Both Jettas we tested were top-of-the-line ($26,945 [WTF? — Kim]) SEL versions, so they came with all the bells and whistles. As an illustration of how interconnected all these various subsystems are, consider the following: switching among Eco, Normal, and Sport modes remaps the throttle, changes the transmission shift points, and can even tighten the steering. But it will also tweak how the adaptive cruise control behaves, changes the climate-control settings, and even changes the interior ambient lighting.

…and:

The interior tech might well be the Jetta’s strongest card. SEL Jettas come with the 10.25-inch “Digital Cockpit” display, a VW version of Audi’s “Virtual Cockpit” that I’ve raved about in the past. You can configure it to a great degree, from austere minimalism to information overload, and together with the MIB II infotainment system, the overall experience is slick. (Android Auto, Apple CarPlay, and MirrorLink are included.)

I should point out that my panel van had a new-car sticker price of about $4,000 in today’s currency, and my second (top of the line) Jetta had a sticker of $14,000 (also in today’s dollars), thus making the 2019 model nearly double the price, for nowhere close to double the utility.

I’m not saying that VW should return to the austerity of the panel van;  hell, my old Fred made Fred Flintstone’s car look like a Cadillac — it was absolute hell on a cold or hot day, let me tell you, plus it was about as safe to drive as a mobility scooter on the Long Island Expressway.  And no doubt some marketing genius at VW will tell you that this unheard-of luxury is what the market wants (while a VW accountant won’t tell you that all the doodads add thousands of dollars of profit per car, but they do).  I have no problem with many of the safety features demanded of today’s cars, but I absolutely have to question the need for “Eco, Normal, and Sport” gearbox modes in a small passenger saloon car with a farty little 1400cc four-banger engine.  (The next model year will feature VW’s superb 2.0-liter turbo engine — the same one used in my Tiguan — which will cause the 1400cc model’s sales to tank (you heard it here first) because given a choice between needless but anemic luxury and performance, only Alan Alda / Greenpeace types prefer the former.)

I also know that today’s “luxury” becomes tomorrow’s “indispensable”, such is the insidious upward creep of progress.  But as VW cars have become more luxurious, the “People’s Car” has transformed itself into the “rich people’s” car, and VW has opened a gap at the bottom of the market (which they used to own) for car manufacturers from other countries to fill.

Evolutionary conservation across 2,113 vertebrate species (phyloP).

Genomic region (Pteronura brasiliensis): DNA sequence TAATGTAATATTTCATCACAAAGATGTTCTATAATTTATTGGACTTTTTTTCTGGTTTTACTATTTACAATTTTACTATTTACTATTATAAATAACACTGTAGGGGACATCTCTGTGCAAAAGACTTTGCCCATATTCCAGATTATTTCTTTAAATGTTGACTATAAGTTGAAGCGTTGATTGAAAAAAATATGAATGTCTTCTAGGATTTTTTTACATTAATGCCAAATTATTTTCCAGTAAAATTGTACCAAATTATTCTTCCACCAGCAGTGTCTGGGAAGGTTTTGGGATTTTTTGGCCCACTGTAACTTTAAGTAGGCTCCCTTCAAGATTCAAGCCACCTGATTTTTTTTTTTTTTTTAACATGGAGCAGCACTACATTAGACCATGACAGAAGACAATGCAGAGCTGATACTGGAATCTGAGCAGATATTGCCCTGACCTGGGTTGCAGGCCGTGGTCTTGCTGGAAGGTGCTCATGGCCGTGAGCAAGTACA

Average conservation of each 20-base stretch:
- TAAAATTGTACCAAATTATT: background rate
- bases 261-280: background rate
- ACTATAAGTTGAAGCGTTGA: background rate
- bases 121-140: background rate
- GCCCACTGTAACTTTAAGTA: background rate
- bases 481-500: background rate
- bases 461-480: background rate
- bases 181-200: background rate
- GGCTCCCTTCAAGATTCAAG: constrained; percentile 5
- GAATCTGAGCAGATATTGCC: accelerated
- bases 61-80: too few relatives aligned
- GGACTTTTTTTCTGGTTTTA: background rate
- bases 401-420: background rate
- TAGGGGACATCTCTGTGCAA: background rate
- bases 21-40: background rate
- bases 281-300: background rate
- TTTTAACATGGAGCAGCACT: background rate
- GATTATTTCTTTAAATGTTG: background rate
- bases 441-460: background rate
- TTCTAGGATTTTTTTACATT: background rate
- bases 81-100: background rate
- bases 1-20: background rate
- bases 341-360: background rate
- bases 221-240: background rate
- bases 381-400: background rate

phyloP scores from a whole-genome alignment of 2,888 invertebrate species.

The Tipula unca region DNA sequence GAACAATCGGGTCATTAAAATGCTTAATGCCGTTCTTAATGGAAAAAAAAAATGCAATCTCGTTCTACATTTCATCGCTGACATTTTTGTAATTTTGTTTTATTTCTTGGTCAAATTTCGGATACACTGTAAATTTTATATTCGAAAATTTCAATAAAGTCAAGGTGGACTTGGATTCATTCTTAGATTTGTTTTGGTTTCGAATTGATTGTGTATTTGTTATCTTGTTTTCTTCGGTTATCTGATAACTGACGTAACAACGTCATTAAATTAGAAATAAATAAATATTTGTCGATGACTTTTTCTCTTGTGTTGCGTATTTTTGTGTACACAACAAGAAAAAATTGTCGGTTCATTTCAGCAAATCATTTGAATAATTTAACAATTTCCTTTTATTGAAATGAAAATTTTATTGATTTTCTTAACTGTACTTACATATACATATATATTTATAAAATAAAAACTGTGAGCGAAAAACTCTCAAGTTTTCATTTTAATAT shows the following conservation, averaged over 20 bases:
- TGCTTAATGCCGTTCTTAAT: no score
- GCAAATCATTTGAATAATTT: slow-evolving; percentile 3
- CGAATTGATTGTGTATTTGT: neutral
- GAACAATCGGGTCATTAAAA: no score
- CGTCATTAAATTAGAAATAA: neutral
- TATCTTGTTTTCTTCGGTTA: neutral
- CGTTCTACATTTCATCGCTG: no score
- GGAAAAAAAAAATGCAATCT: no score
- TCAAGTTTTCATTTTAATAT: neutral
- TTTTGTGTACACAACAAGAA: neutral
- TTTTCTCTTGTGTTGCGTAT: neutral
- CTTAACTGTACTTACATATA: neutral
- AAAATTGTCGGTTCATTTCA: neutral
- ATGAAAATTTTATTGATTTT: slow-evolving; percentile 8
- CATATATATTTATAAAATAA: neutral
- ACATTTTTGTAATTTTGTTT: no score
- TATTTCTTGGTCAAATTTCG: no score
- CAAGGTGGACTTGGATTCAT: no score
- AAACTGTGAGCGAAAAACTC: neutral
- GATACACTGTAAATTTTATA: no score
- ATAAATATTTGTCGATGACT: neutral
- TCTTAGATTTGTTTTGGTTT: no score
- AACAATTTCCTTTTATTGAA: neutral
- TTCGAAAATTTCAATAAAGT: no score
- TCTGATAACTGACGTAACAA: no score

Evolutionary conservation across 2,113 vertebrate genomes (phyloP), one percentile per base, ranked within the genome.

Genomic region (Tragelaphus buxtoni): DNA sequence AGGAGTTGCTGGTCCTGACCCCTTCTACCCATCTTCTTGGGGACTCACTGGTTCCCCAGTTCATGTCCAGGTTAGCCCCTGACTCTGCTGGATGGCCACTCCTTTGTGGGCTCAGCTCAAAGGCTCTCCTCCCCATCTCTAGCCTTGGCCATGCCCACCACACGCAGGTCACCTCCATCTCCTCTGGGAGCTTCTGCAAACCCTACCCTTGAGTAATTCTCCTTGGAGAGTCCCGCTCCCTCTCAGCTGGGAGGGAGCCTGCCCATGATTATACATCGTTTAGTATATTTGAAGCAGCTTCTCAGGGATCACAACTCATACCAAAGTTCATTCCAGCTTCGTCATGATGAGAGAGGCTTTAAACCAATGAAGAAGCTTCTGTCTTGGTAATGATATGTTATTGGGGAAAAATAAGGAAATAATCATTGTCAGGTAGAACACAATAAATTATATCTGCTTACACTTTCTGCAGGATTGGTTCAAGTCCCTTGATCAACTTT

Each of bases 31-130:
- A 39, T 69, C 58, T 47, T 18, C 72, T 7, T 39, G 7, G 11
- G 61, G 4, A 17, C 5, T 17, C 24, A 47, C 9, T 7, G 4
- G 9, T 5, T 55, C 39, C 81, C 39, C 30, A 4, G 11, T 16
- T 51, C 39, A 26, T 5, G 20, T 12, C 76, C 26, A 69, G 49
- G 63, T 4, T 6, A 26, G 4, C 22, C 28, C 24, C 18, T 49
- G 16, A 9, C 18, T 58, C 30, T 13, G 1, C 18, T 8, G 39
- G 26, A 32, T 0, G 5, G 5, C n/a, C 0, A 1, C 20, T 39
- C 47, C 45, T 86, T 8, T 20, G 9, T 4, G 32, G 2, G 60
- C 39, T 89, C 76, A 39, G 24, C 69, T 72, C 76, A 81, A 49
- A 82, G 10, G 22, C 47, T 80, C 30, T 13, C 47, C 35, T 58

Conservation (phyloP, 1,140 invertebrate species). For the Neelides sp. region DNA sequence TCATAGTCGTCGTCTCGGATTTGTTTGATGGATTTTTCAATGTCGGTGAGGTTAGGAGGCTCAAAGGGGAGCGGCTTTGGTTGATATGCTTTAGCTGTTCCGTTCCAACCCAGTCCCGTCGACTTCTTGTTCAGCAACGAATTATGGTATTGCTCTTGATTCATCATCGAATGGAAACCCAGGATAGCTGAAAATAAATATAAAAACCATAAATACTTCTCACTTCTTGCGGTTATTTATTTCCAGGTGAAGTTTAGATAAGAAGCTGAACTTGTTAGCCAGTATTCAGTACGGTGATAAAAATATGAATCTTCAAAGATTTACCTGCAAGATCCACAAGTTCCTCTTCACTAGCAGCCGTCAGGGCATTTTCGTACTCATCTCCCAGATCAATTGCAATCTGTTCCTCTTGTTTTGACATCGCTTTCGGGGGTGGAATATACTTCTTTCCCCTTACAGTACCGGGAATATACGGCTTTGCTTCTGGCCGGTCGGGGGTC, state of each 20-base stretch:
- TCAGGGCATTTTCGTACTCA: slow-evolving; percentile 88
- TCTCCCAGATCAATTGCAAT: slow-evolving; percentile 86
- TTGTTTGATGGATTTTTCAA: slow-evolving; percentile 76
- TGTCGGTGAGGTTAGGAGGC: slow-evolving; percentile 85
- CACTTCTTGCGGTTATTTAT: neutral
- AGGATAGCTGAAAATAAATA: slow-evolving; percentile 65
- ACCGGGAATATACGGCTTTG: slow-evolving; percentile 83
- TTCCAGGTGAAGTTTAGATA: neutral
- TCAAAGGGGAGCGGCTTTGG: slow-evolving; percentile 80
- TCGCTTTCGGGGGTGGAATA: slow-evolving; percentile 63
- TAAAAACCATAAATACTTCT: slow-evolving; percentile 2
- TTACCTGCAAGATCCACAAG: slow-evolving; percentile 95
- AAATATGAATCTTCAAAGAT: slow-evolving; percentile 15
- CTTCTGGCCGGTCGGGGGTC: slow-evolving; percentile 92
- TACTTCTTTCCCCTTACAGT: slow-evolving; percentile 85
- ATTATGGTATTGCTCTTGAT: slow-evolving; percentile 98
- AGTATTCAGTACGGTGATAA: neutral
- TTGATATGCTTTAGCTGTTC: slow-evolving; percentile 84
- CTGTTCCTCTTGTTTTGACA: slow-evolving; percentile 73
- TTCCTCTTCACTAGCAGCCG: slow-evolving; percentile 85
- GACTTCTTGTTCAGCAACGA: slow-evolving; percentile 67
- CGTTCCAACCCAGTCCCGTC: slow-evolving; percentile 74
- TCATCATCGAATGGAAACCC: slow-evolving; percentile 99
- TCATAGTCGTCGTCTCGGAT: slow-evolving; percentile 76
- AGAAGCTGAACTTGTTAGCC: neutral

I’m going to quit now, because I’m sick of pissing into this particular wind.  And my next  Tiguan will have the “parking assist” software because of all the automotive luxuries ever designed, this is one of the few which actually makes sense.  Yeah, I’m selling out.

Buh-Bye

It would appear that you won’t be seeing any of these cars after the end of the year (not in new-car showrooms, that is).

None of the deletions are particularly shocking — they’re either dated or else never caught on, for whatever reason.

The only one I feel sorry about is the SmartForTwo, and that only for sentimental reasons:  had I continued to live in downtown Chicago, there is absolutely no question that I would have bought one, for its parking advantages if no other.

I know that a couple of you will pine for the Dodge Viper — Jeremy Clarkson, for one, will no doubt go into mourning — but while a lot of people may have liked the Viper, it was never enough for them to actually buy one.  Ditto the Chevy (Holden) SS.  Hence their passing.

As for the other 14 cars on the list… [shrug].  Ugly, dated, boring and superfluous:  it’s frankly amazing that they lasted as long as they did.  And the less said about the execrable Mercedes B-class (“no-class”, actually), the better.

One Step Better

I remember that back in the late 1960s, Ford (Europe) came out with a little gem of a car which was, quite frankly, the coolest car on the block.  It was meant to be the European version of the Mustang, and to be honest, I actually preferred the Capri’s shape and styling:

Of course, most of the car reviewers sniffed and called it “Cortina’s cousin” (Cortina being Ford’s top-selling brand everywhere outside the U.S.), but the hell with them, because they knew nothing.

A buddy had one and I loved going out with him and our girlfriends of a weekend night, because the Capri not only looked cool, it was a joy to drive, with handling which rivaled the Fiats and Alfa Romeos of the time.  Even its little 1600cc four-banger had excellent performance, and was only constrained by its silly 4-speed gearbox (which was still silky-smooth, and its tiny stick-shift made gear changes quicker than any Alfa).  The Capri was, I think, the best-looking compact car of its class during the 1970s, bar none, and I wept bitter tears when Ford stopped making them.  (Hell, I wouldn’t mind one today.)

I don’t know if GM (Europe) copied the Capri or it was just coincidence, but in 1970 they released a similar model called the Manta under their Opel brand.  Here’s its first incarnation, the Manta A:

Of course, it never sold anything like the numbers of the Capri (over 1.9 million Capris, vs. fewer than 500,000 of the Manta A), but that’s not what I want to talk about here.

While the Capri was progressively “souped up” over its lifetime, the Manta wasn’t (except in the United States, where the imported models were often modified).  But what Opel did (and which Ford never did for the Capri) was to make a sporty GT version of the Manta.  Here it is:

Apart from the headlights, this is one seriously-pretty little car*.  I saw several of them back in South Africa, and let me tell you, they were crowd-stoppers.  (Many people scoffed at them, of course, calling them the “poor man’s Dino” but hell:  I was poor, couldn’t afford a Dino, and I would have bought a Manta GT in a flash if given the opportunity.)

Okay, this is yet another in the series of “Stuff That Kim Thinks Looked Better Back Then”, but I challenge you to find any modern-day GM (or Ford, for that matter) car that can compare with the Manta GT.  The front looks a lot like the Corvette Stingray of the the 1960s, of course, but in terms of size the Manta was a midget by comparison.


*Yes, I also know that the Manta GT looks something like the Renault Alpine A110 (also of the 1960s), but then again I think the Renault’s gorgeous too: